Look into the light. The idea behind the REPAIR project is to use chips in areas where physical damage has occurred. The chips will act as replacements for damaged areas and use light pulses to transmit signals:

But what experts can’t yet do, (Krishna) Shenoy said, is alter those electrical pulses to turn brain circuits on or off. His team will use optogenetics, an emerging technique that involves emitting light pulses to precisely trigger neural activity, to develop an implanted TBI treatment device.

“Before this, emitting light into the brain would be like hitting it with a hammer,” Shenoy said. “What we’re doing now is pin-pointing a single neuron, and that neuron will naturally change its activity depending on the cue.”

The implants developed by the project will likely be composed of electrodes or optical fibers, and will sit on the surface of the brain. They’ll read electrical signals from neurons, and deliver appropriate light pulses to stimulate other brain regions in response. The implants would allow the brain to operate normally, by acting as substitutes for areas that were damaged or “unavailable.”

But why stop at “replacing” when you can “upgrade?” How about a math co-processor? Maybe an nVidia GPU for your vision? Do you multitasking types want a multi-core CPU for more multitasking?

No word yet on if stem cells are being studied to rebuild those same damaged areas.

 

Beyond beta-tests. Shenoy is looking to have animals with implants in four years. After that…

And while Darpa’s interested in ailing vets, the implants could have broad civilian application, …

You know what THAT means…

Locutus of Borg

This post has been filed under Brain-Computer Interface, News as Cyberpunk by Mr. Roboto.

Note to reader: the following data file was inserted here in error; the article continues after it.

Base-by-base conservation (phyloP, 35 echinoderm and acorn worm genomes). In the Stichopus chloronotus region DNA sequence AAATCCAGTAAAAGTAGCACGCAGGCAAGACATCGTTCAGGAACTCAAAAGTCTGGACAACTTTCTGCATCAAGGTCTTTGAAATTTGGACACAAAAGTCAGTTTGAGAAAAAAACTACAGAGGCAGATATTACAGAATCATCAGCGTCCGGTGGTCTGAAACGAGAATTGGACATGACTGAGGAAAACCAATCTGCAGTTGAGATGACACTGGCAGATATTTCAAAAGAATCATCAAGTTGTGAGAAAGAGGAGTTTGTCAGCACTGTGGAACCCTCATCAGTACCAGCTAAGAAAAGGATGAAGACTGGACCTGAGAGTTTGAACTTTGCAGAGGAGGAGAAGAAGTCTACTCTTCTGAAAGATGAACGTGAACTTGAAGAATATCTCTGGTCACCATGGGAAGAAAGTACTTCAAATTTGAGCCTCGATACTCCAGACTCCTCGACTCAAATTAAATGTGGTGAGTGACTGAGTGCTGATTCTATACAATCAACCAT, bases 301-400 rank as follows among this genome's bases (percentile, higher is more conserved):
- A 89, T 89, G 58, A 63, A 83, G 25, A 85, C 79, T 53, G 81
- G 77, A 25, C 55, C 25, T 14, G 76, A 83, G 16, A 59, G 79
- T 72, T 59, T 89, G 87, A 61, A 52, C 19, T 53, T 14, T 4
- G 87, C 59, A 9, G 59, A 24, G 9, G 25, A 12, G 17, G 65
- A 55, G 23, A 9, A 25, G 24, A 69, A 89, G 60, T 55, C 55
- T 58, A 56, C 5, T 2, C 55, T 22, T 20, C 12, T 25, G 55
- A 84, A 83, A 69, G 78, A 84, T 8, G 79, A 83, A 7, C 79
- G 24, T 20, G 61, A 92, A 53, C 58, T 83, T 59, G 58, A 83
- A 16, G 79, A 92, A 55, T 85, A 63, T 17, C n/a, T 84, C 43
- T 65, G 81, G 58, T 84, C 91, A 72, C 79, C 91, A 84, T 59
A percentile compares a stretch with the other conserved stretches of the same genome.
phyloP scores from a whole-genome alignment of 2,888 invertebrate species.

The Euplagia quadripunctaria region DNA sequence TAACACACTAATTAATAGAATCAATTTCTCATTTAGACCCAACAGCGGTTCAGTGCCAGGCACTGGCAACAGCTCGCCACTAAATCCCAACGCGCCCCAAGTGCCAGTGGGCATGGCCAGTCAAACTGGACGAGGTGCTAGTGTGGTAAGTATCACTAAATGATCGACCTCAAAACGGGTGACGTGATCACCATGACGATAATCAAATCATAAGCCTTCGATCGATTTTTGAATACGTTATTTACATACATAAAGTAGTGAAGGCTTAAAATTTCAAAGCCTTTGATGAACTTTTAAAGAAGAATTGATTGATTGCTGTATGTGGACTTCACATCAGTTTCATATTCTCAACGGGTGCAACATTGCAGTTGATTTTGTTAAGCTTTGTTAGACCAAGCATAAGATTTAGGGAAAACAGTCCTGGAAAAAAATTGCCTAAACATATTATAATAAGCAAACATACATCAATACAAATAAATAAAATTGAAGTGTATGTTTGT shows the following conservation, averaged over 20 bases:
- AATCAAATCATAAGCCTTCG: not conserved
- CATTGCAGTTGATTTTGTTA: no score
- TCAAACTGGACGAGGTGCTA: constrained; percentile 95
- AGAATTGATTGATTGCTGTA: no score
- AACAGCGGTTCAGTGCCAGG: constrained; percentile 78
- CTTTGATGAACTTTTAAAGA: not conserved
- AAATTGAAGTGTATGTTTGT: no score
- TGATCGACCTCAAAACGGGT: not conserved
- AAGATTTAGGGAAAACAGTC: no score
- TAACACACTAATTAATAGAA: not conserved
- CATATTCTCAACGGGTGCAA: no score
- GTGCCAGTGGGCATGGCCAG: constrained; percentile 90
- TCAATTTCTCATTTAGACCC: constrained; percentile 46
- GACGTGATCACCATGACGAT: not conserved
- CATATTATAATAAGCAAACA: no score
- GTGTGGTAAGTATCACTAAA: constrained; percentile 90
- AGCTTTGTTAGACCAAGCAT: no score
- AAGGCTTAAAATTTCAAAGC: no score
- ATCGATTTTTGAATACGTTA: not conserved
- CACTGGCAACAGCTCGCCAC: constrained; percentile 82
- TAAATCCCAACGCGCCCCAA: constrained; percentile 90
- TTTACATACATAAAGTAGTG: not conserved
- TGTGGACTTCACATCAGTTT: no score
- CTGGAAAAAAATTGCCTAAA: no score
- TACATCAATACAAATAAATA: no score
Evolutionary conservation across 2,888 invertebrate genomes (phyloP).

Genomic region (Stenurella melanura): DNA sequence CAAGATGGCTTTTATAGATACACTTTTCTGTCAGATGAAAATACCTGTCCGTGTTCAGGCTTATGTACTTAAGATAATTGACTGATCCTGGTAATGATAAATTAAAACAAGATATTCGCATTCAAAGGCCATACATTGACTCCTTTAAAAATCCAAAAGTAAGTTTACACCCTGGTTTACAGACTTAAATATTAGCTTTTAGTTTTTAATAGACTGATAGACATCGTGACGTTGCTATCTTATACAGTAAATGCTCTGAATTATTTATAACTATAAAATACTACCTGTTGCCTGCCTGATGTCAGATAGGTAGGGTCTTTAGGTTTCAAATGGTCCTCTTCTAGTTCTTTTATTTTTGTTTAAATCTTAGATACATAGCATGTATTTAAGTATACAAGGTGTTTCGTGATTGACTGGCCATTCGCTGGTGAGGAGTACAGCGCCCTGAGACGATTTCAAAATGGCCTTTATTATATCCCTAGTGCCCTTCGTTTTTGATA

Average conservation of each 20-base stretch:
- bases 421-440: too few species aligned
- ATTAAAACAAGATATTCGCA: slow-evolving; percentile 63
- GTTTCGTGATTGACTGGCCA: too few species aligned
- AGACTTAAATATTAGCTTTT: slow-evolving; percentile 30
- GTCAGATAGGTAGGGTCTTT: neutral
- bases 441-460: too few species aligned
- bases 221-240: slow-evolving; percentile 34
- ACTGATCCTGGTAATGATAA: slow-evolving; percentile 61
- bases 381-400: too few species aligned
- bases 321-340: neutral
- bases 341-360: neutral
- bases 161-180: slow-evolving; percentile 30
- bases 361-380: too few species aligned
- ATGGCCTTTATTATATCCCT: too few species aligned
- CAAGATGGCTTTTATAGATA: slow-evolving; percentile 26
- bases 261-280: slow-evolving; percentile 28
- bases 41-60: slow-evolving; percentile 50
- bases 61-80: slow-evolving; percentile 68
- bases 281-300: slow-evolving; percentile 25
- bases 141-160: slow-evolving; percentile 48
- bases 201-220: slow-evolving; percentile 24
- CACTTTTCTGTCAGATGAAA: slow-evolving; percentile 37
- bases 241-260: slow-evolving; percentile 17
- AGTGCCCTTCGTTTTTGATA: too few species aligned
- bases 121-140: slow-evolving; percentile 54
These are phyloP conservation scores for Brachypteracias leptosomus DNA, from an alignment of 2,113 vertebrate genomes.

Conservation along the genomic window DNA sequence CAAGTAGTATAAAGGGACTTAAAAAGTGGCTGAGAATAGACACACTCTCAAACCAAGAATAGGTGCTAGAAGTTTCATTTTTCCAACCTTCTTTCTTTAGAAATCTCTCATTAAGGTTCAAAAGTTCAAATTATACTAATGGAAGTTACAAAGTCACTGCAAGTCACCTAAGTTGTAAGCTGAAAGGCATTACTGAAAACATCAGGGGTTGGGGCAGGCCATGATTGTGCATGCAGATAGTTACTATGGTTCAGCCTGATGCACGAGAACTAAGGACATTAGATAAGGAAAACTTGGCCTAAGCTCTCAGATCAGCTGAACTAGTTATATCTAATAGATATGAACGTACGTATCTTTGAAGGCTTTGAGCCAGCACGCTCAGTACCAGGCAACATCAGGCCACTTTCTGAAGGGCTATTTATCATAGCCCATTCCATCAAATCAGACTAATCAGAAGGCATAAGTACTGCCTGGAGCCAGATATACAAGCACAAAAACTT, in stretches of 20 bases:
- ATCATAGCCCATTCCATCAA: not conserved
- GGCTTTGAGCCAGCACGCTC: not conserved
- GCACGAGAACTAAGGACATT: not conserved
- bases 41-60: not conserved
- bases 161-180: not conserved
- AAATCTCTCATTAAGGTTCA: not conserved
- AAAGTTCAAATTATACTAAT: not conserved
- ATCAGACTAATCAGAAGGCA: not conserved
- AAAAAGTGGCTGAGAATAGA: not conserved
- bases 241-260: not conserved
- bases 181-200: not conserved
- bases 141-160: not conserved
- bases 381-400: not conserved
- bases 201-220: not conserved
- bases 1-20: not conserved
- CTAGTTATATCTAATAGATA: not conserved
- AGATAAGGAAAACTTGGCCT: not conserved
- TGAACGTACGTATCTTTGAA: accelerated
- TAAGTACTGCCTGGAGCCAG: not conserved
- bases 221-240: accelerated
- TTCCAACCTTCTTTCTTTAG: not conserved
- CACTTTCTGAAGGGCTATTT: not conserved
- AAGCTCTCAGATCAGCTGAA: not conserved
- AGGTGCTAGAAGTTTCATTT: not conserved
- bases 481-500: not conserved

Hacker’s next target: Your BRAIN

July 13, 2009

Source: Wired

BCI

Brain-Computer Interfaces are just in its infancy, but security experts are worried that hackers may be able to pull off the ultimate “mindfuck.”

Mind control. Using everyday objects requires using your brain, mostly to control your arms and legs to manipulate them. Lately though, there have been some major breakthroughs in interfacing directly to your head, including a thought-controlled wheelchair and mind-reading machines, which have stirred up some controversy of its own. William Gibson’s vision of a computer that you can “jack” into your head is ever so closer.

And that has some security people concerned…

“Neural devices are innovating at an extremely rapid rate and hold tremendous promise for the future,” said computer security expert Tadayoshi Kohno of the University of Washington. “But if we don’t start paying attention to security, we’re worried that we might find ourselves in five or 10 years saying we’ve made a big mistake.”

Hackers tap into personal computers all the time — but what would happen if they focused their nefarious energy on neural devices, such as the deep-brain stimulators currently used to treat Parkinson’s and depression, or electrode systems for controlling prosthetic limbs? According to Kohno and his colleagues, who published their concerns July 1 in Neurosurgical Focus, most current devices carry few security risks. But as neural engineering becomes more complex and more widespread, the potential for security breaches will mushroom.

 

Can’t happen… can it? It would seem that trying to upload malware into your cortex would be difficult at best, if you consider that most BCI are read-only (that is, they can only read your brainwaves). Then again, if the “sex chip” proves viable, that connection will become read-write which can be “influenced,” and not by outside hackers alone:

In some cases, patients might even want to hack into their own neural device. Unlike devices to control prosthetic limbs, which still use wires, many deep brain stimulators already rely on wireless signals. Hacking into these devices could enable patients to “self-prescribe” elevated moods or pain relief by increasing the activity of the brain’s reward centers.

 

They’re already hacking brains. If the attacks on Epilepsy support sites are any indication, brain hacking is already occurring if not directly. Having a hacker hijack your brainstem is not possible just yet, but on the day when neural interfaces and neuron reprogramming come together, you can bet that meatbots will abound and we will be facing a real zombie apocalypse…

zombies.jpg

This post has been filed under Brain-Computer Interface, HackZ AttackZ!, News as Cyberpunk by Mr. Roboto.